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Robert Novogratz’s lawyer was skeptical. His client called him to explain that he was thinking about buying a house in Brazil. From a guy he had Stellas with at the now-defunct Cafe Noir in Soho. (That was in 2005.) The attorney mulled over the news. “So what you’re telling me is that you’re buying a drunk Russian man a house in Brazil,” he remarked.
Yes; Yes, that’s what Novogratz intended.
The attorney replied, “Well, the good news is he’s probably broke and you’ll get a deal.” (“I was fair,” Novogratz chimes in.)
Trancoso, on Brazil’s Bahia coast, has been a meeting place for the famous and the extravagant for at least two decades. The small fishing village’s laid-back beaches have been carefully tended by locals since the ’70s, but the arrival of the UXUA Hotel in 2000 attracted more visitors to the area over time. The destination is now prized for its white-sand beaches, charming quadrado (a central city square) and tranquility that draws celebrities, soccer players and supermodels alike. It’s also just a 1 1/2 hour puddle jump from Rio de Janeiro and Sao Paolo.
The city’s t-shirt and swimsuit culture was a major draw for the New York City-based Novogratz family, all nine (Robert has seven children with his wife Cortney). They love to travel as a unit and traveling south for spring break has become something of a tradition; They always go in March. “This is towards the end of their summer and it’s still super warm,” says Novogratz. As your kids get older, they appreciate Trancoso’s dirt roads, local soccer fields and the come-and-go feel. “There’s a real sense of freedom there.”
The house, an airy, rustic space, is 300 meters from the sea and nestled on a small hillside overlooking the water. The couple bought the property knowing it needed a not-so-minor refurbishment: the main house was far from finished by the previous owner (the drunk Russian architect). For continuity reasons, Novogratz decided to hire the same contractor who had started the work to complete it. He also hired the same person to build an additional treehouse and outdoor space, including a pool and pizza oven. Five years after taking ownership, the couple finally had the entire property where they wanted it.
The exterior and interior are of equal importance in this space, and many have been built with native or reclaimed materials such as eucalyptus, tatajuba, and paraju woods. Novogratz points to the exceptional skill of local artisans; Many are clearly working from muscle memory. “We designed with them, like teardrops and rough drawings, and they built with hand-made tools,” he marvels. “Often I have [would] catch myself watching someone sawing wood or whatever they are doing. I could watch for two or three hours.”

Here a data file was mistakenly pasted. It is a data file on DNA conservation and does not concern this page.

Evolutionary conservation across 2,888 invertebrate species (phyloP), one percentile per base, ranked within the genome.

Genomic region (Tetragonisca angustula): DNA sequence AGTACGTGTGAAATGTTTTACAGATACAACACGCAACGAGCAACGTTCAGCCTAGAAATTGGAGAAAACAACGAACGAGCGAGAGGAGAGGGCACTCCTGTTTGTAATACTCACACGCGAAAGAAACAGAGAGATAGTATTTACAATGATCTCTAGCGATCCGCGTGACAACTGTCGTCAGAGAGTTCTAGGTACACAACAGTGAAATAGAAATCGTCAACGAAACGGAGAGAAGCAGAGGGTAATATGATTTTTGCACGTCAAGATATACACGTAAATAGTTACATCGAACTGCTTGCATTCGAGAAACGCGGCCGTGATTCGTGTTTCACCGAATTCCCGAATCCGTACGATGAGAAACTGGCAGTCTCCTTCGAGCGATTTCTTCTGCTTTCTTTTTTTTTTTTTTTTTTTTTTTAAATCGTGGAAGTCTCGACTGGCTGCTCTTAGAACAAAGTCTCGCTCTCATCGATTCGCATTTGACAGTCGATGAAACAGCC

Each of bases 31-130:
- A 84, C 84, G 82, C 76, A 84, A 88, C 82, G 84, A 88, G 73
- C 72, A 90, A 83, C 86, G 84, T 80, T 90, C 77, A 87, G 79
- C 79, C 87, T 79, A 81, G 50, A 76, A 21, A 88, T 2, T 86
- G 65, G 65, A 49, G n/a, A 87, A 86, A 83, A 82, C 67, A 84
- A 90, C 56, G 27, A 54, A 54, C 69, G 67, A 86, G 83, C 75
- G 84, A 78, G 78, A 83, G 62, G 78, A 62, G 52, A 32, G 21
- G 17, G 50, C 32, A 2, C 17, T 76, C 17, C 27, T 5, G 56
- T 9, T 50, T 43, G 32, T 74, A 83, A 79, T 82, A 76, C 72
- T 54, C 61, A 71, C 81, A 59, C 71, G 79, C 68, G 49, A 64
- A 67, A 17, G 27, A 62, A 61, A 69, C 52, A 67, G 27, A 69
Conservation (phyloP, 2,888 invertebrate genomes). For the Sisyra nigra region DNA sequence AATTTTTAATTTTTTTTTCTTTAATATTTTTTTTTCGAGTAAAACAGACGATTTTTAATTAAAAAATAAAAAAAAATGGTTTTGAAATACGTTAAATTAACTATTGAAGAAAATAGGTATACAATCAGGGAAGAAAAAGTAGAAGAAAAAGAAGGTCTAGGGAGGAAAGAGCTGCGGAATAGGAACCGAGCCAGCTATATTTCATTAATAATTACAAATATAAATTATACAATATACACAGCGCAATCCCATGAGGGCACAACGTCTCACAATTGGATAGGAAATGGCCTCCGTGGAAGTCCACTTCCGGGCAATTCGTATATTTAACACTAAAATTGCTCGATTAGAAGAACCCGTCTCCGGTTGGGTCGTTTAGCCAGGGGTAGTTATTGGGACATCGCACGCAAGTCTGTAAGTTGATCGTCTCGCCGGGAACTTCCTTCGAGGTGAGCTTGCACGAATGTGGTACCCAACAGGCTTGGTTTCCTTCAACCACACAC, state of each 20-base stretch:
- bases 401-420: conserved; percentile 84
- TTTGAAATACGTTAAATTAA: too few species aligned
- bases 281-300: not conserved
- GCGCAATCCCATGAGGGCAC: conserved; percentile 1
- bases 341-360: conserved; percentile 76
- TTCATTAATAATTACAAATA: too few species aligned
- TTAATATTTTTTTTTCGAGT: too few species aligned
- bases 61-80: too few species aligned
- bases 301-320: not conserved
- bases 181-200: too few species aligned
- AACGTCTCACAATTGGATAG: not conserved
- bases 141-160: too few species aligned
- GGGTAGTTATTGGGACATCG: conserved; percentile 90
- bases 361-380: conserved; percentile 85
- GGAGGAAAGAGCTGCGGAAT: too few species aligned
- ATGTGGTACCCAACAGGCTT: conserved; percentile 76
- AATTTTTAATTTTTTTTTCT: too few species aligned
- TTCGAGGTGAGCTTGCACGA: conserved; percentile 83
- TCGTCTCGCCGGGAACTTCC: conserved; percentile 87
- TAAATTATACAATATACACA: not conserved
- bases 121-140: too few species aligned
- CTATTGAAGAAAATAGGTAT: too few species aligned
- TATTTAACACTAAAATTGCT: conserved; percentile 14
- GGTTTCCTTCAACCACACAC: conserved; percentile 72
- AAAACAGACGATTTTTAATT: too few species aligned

Fitting the nine Novogratzs somewhere is usually a challenge, but not here. With an expansive veranda and al fresco dining room — with a table for 20 — as well as four suites (one with six twin beds), the property emphasizes carefree, comfortable gathering space. Upon arrival, closed storage is traded for exposed closets, and there’s little else but flip-flops.
The kidney-shaped pool (kids’ favorite spot), built from old local river rock quarries, is surrounded by a Paraju-clad patio and wooden-built cabanas where you can relax, play pool, or play ping-pong. An outdoor bar with Angelim wood countertops is arguably the central gathering place for the family and their guests. Just steps from the main house and aptly situated next to the pool, Novogratz outfitted the entertainment area with a towering 7ft tall adobe stucco pizza oven. (Since so much time is spent outside when family is there, the kitchen inside is simply furnished.) A staircase that winds around the main house leads to a one-suite treehouse fully furnished with locally sourced pieces is.
The couple have brought their own signature look — pops of color, prints, funky vases, considerable art — across the different structures, all balanced with handcrafted pendants, locally made woven and wooden dining furniture, and a rustic hutch. Beds are draped in gauzy mosquito nets and clad in vibrant linens. That electric pink shower? They were inspired by the colors of the quadrado and decided to revamp the entire space.
Over the years, Novogratz says, the highlights of their time in Trancoso have evolved, from a meal at a great restaurant or all day on the beach to something more distilled: surrounded by pure nature. (A case in point: the bright spot of recent trips was feeding a family of monkeys that visited the home each morning.) “As we get older, our priorities change. That’s how we’ve grown with the house,” he says. It makes this deal made 17 years ago and 4,500 miles from Brazil look pretty smart.